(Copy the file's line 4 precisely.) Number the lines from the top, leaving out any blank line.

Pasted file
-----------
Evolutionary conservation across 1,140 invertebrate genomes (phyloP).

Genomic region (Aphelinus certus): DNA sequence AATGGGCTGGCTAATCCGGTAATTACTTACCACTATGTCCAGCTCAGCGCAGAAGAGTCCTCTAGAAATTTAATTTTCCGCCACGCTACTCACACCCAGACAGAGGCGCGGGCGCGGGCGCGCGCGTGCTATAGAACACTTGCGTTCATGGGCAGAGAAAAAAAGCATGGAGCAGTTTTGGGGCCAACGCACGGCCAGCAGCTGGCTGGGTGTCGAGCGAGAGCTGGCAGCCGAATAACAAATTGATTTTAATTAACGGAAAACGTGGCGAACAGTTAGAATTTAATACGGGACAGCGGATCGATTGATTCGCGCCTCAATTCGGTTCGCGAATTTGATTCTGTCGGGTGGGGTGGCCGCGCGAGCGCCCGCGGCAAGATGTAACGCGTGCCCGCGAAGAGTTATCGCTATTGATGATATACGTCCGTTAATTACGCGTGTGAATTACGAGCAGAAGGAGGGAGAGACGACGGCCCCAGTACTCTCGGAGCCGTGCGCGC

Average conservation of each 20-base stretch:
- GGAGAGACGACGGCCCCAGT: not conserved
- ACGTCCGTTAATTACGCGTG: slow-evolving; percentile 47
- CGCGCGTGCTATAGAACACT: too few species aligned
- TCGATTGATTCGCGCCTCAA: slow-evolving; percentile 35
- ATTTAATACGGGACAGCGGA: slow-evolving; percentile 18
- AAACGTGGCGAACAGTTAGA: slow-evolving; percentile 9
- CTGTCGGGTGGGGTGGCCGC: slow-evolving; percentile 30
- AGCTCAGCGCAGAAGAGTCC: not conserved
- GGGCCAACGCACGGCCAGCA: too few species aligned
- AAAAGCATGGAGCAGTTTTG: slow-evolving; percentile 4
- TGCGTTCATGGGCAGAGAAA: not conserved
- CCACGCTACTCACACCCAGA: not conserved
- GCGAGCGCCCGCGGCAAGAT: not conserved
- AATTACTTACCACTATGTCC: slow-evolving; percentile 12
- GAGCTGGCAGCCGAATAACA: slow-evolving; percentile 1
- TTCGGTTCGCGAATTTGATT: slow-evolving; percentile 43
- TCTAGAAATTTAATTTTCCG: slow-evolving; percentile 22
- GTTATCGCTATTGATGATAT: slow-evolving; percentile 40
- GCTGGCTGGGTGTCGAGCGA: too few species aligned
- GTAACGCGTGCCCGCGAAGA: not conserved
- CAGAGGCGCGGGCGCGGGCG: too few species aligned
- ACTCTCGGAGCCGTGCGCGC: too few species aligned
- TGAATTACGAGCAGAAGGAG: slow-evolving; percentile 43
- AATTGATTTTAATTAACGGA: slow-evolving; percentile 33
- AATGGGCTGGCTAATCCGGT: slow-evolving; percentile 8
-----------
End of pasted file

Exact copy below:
- GGAGAGACGACGGCCCCAGT: not conserved